|HATHORN, CHELLANI - North Carolina State University
Submitted to: Institute of Food Technology
Publication Type: Abstract Only
Publication Acceptance Date: 6/8/2012
Publication Date: N/A
Interpretive Summary: In order to determine if other uses are possible for peanut skins other than animal feed, the oil present in the skin was characterized. After grinding to reduce the size of the skin material, the oil was removed using cold hexane. The hexane was evaporated and the remaining oil was tested. Although the fatty acid present were nearly identical to those found in peanuts themselves, there was very little vitamin E in the oil from the skins. This is very different from the amount of vitamin E normally found in whole peanuts. Also, the stability of the oil from peanut skins was much less than that of whole peanuts when oxygen was introduced. This indicates that peanut skins may cause rancidity problems when used added back to peanut products at higher levels than is naturally found.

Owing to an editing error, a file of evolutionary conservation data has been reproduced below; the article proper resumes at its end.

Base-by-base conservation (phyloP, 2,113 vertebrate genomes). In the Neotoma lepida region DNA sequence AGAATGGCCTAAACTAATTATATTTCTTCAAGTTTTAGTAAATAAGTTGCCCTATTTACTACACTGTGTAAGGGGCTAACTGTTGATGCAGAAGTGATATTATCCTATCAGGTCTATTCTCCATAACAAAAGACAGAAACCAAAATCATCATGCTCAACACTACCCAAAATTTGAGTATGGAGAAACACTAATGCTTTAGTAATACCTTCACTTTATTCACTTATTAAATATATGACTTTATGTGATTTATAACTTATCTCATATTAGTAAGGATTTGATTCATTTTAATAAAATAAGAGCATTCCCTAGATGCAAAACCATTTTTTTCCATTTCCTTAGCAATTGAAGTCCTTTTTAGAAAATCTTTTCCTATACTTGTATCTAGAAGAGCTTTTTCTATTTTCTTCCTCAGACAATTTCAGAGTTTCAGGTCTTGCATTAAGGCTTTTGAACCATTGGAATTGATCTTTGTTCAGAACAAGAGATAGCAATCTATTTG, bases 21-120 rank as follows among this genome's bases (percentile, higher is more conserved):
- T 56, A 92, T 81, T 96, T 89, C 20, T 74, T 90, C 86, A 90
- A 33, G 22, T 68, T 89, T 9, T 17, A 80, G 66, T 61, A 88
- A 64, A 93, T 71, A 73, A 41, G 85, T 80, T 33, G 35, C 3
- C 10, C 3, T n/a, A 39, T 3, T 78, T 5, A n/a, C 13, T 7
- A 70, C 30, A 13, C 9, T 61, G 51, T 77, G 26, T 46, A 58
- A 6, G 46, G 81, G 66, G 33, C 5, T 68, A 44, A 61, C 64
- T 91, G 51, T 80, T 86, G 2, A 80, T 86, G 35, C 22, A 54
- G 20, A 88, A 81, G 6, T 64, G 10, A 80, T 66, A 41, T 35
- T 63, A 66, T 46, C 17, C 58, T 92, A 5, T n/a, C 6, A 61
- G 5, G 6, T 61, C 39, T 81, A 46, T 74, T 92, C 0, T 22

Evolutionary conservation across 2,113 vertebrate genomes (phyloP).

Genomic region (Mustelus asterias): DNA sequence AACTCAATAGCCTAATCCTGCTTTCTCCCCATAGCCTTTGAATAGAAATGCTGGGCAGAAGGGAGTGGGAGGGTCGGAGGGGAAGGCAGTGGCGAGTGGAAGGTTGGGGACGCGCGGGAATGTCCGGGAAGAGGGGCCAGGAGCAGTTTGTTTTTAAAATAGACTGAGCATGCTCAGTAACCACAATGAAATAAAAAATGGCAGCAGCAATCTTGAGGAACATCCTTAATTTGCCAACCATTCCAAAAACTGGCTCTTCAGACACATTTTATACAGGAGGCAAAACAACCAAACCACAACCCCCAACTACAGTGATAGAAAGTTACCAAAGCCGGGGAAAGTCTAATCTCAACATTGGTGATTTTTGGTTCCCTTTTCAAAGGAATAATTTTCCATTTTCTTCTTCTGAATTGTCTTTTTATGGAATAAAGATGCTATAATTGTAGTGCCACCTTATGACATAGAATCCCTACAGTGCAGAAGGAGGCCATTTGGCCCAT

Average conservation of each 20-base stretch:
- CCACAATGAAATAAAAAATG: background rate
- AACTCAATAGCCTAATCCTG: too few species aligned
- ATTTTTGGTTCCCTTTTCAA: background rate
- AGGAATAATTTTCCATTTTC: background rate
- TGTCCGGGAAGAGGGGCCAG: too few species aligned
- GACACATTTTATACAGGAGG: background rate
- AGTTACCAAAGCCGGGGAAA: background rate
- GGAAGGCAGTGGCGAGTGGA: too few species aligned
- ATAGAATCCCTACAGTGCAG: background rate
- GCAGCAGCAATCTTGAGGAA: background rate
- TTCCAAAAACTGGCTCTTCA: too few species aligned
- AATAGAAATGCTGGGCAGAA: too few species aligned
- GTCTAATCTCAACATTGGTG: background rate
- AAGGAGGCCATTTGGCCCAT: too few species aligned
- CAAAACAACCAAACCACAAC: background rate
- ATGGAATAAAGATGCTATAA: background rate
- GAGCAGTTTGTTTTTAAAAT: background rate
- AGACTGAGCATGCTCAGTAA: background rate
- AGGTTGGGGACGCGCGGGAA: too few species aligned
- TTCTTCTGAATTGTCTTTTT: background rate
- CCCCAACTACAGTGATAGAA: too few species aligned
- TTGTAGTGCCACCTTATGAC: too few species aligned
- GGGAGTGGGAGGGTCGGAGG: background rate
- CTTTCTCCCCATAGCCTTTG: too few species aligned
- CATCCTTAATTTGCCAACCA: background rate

Technical Abstract: The skins from peanuts are a low-value material from peanut processing and literature suggests it is an excellent source of phenolic compounds. Peanut skins do not have any significant uses other than as a small component of animal feed. Studies indicate that the compounds in the skin have high antioxidant activity, while little is known specifically about the oil composition from these skins. The purpose of this research was to evaluate peanut skins and oil from the skins. Roasted peanut skins were ground using a Thomas Wiley laboratory mill fitted with a 0.5 mm sieve. The color, moisture content, oil content, fatty acid profile and tocopherols were determined. Oxidative stability index was used to determine the resistance of the oil to oxidation. The color (L value), moisture and oil content were 28.6, 7.6% and 11.9%, respectively. Cold solvent extracted oil was used for all analyses. The fatty acid profile of the oil from the skins was similar to published findings on peanut oil. Specifically, the oil contained 55.6±0.3 and 23.2±0.2 g/100g of oleic and linoleic acid, respectively. Alpha-tocopherol was not detected, while beta, gamma and delta-tocopherols were present at 53.0±0.5, 57.1±0.5, and 13.6±1.1 mcg/g, respectively. These results were unexpected since peanut oil typically has a higher concentration of alpha-tocopherol. Gamma-tocopherol was present in the highest concentration in the oil from peanut skins. Oxidative stability index was very low at 1.7 hrs. These findings indicate that oils in peanut skins and the seed have similar fatty acid profiles, while tocopherols and oxidative stability were different from peanut oil.